The first thought that went through my head when Manasvi, my fourteen-year-old, ripped her toenail right off her foot in front of my eyes two days ago was, “Thank God she was in the pool when it happened. The water will lessen the impact of the pain, and the chlorine will disinfect it in case she’s bleeding.” Strange first thought, I thought later. I was actually saying thanks when my daughter had hurt herself.
We had gone for a two-day holiday to Bintan, an Indonesian island so close to Singapore that it uses Singapore Dollars as its local currency. We’d managed to go snorkeling (something I was really keen the kids try) and had been lounging about in one of the resort pools when the accident happened. They had a well-equipped medical centre in the premises, so with bloody footprints trailing us, my daughters and I slowly made our way there.
The next few minutes were excruciating for all of us. The doctor had to give Manasvi three injections for anesthesia, and then cut the rest of the hanging nail off her big toe. Ironically, those three injections to numb the pain were horrifically painful themselves. Manasvi was crying, howling and begging the doctor for relief, but she was also forced to give the go-ahead for each injection so that the doctor could proceed with the cutting bit. My younger daughter and I looked at one another, eyes wet, lips pursed, wincing in mirror pain.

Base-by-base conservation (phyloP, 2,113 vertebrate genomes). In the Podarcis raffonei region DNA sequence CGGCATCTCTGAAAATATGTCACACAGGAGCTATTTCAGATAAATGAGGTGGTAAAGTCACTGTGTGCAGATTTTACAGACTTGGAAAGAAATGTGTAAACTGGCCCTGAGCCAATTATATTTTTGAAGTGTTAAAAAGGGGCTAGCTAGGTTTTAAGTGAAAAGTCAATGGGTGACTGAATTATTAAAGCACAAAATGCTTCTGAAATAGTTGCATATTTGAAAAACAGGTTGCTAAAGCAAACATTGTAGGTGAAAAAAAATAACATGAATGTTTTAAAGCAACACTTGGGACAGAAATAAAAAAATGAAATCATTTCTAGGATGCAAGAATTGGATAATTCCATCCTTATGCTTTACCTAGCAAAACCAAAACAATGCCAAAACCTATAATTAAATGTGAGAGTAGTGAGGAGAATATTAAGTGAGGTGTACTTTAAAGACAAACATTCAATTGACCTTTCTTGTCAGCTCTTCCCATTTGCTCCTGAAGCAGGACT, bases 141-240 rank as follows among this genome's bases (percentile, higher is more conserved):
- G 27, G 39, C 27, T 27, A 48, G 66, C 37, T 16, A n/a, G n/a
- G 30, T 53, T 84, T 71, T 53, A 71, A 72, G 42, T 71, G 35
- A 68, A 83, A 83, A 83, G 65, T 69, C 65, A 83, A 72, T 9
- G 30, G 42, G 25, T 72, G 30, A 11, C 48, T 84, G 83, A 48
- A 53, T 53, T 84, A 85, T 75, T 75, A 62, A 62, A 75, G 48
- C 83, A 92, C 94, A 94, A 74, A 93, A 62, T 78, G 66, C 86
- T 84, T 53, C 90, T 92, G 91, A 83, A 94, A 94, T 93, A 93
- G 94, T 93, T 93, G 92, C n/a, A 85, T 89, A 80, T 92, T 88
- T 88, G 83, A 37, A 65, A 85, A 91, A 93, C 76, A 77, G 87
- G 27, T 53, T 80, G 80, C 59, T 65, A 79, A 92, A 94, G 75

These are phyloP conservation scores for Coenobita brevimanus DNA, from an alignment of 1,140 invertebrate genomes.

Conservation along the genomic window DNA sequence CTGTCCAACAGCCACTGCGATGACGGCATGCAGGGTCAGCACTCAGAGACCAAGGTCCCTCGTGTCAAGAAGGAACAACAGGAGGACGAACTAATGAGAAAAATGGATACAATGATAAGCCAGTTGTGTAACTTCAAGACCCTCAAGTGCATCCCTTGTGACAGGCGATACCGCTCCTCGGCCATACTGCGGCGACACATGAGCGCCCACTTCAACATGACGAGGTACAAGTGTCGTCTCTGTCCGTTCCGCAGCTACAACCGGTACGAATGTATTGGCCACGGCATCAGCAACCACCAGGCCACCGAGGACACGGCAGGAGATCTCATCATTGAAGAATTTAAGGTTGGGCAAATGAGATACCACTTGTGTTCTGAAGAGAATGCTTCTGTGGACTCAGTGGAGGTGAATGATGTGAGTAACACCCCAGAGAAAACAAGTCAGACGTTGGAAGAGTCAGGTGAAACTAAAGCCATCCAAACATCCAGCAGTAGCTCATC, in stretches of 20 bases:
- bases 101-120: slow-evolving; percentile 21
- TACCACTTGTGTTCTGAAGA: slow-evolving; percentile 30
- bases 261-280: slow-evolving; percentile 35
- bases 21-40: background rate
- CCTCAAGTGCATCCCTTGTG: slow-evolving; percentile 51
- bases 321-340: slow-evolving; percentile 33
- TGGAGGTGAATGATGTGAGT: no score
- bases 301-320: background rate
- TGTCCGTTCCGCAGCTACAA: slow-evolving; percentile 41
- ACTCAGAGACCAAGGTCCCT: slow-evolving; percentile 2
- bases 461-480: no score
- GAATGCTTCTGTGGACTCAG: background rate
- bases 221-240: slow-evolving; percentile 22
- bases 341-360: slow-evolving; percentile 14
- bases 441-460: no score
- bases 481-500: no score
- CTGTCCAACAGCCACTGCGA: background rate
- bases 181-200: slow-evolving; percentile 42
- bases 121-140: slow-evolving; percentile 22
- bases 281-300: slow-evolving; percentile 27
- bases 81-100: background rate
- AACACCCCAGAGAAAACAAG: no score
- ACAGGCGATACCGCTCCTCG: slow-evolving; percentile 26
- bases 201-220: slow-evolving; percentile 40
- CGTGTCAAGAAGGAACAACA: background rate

It was the most harrowing moment I’ve had to undergo in recent times. My heart scrunched up in a ball of hurt, my stomach gnawed in fear and agony. My tears wouldn’t stop. My hand clenched my throat as if stopping me from screaming out. Watching the doctor slice Manasvi’s nail felt as if I was having my own toe cut off.
Later, after it was over, Manasvi began to sob — both for the pain and for the end of her holiday before it was even half done. No chance of jet-skiing, or even trying out the resort’s other pool. No more dips in the sea. Nothing that got her foot wet, and what other use is a holiday at a beach resort? She was shattered, poor thing. I felt terrible while consoling her, “Everything that happens is for the best.”
So yes, her holiday was indeed ruined. She can’t go swimming even now that we’re back in Singapore for the rest of our holiday week. With such an unhappy ending, where is the God in that, I hear you ask.
That horrible feeling, that unbearable pain that I felt when my daughter was crying for mercy? It taught me something very important. Every moment of my life when my children are safe, and I do not have to feel that emotion — that is God.